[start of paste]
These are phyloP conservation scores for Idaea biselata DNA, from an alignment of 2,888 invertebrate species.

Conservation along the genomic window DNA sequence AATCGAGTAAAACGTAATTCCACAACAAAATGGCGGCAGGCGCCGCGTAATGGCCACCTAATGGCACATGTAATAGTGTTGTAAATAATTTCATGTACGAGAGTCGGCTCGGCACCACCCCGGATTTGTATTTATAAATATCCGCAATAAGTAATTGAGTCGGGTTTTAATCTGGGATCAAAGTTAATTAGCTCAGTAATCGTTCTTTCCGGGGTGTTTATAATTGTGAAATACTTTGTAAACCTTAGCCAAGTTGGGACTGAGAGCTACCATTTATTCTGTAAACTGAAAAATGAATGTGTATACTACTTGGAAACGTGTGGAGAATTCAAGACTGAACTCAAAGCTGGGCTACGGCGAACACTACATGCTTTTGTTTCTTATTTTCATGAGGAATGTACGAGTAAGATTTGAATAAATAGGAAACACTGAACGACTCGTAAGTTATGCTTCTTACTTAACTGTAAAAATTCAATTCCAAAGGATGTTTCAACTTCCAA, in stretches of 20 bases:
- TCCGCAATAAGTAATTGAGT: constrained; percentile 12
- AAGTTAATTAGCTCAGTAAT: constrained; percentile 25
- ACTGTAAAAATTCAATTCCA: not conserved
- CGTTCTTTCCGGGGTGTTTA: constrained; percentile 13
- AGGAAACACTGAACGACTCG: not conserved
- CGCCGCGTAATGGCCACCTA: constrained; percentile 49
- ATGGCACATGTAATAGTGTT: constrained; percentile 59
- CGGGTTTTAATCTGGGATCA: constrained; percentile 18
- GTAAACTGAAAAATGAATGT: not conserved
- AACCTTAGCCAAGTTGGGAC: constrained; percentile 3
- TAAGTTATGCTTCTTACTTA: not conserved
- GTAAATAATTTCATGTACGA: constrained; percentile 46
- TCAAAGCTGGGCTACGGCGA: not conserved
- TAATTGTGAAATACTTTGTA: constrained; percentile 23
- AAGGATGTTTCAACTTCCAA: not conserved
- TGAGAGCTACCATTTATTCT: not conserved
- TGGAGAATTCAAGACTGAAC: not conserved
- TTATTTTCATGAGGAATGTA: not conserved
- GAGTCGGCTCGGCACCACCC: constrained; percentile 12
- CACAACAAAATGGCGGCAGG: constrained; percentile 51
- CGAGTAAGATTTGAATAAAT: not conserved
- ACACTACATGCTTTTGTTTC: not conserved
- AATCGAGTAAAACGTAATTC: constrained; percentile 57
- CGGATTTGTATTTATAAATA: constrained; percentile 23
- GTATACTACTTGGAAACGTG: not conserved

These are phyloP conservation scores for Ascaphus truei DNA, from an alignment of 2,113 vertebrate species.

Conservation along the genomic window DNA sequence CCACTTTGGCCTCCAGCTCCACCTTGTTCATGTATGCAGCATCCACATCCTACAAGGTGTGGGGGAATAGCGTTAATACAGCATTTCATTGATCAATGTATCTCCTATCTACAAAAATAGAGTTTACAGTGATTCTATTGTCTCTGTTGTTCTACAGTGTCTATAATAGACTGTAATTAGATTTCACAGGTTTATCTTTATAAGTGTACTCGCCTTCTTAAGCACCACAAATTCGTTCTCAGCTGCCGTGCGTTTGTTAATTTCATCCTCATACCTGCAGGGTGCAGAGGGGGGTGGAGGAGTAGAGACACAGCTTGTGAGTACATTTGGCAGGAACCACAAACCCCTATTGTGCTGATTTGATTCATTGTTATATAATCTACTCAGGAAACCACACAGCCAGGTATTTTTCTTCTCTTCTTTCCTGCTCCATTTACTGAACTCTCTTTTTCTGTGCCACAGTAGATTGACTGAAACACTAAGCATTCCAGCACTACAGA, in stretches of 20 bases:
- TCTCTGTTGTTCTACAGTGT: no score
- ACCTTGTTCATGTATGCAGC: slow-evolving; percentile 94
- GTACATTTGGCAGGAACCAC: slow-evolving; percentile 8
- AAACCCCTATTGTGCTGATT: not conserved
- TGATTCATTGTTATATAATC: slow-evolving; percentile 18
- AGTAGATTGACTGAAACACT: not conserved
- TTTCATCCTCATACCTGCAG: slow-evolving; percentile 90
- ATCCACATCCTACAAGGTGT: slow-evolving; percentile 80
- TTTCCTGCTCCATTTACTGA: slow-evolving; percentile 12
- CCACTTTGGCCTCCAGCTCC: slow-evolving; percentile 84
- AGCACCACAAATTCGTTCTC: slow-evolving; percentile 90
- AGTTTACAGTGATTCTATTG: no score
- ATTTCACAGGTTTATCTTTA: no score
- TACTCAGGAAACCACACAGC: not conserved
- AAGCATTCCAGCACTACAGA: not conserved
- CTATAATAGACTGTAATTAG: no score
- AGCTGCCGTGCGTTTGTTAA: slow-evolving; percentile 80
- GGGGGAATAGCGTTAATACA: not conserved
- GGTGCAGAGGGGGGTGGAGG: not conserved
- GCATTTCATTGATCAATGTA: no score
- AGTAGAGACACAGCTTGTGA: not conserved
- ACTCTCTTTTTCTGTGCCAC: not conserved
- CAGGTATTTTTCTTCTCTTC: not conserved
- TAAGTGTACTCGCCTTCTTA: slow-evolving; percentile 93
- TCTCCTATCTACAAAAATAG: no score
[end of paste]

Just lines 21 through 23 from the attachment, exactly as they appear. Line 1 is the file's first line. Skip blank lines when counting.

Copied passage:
- GAGTCGGCTCGGCACCACCC: constrained; percentile 12
- CACAACAAAATGGCGGCAGG: constrained; percentile 51
- CGAGTAAGATTTGAATAAAT: not conserved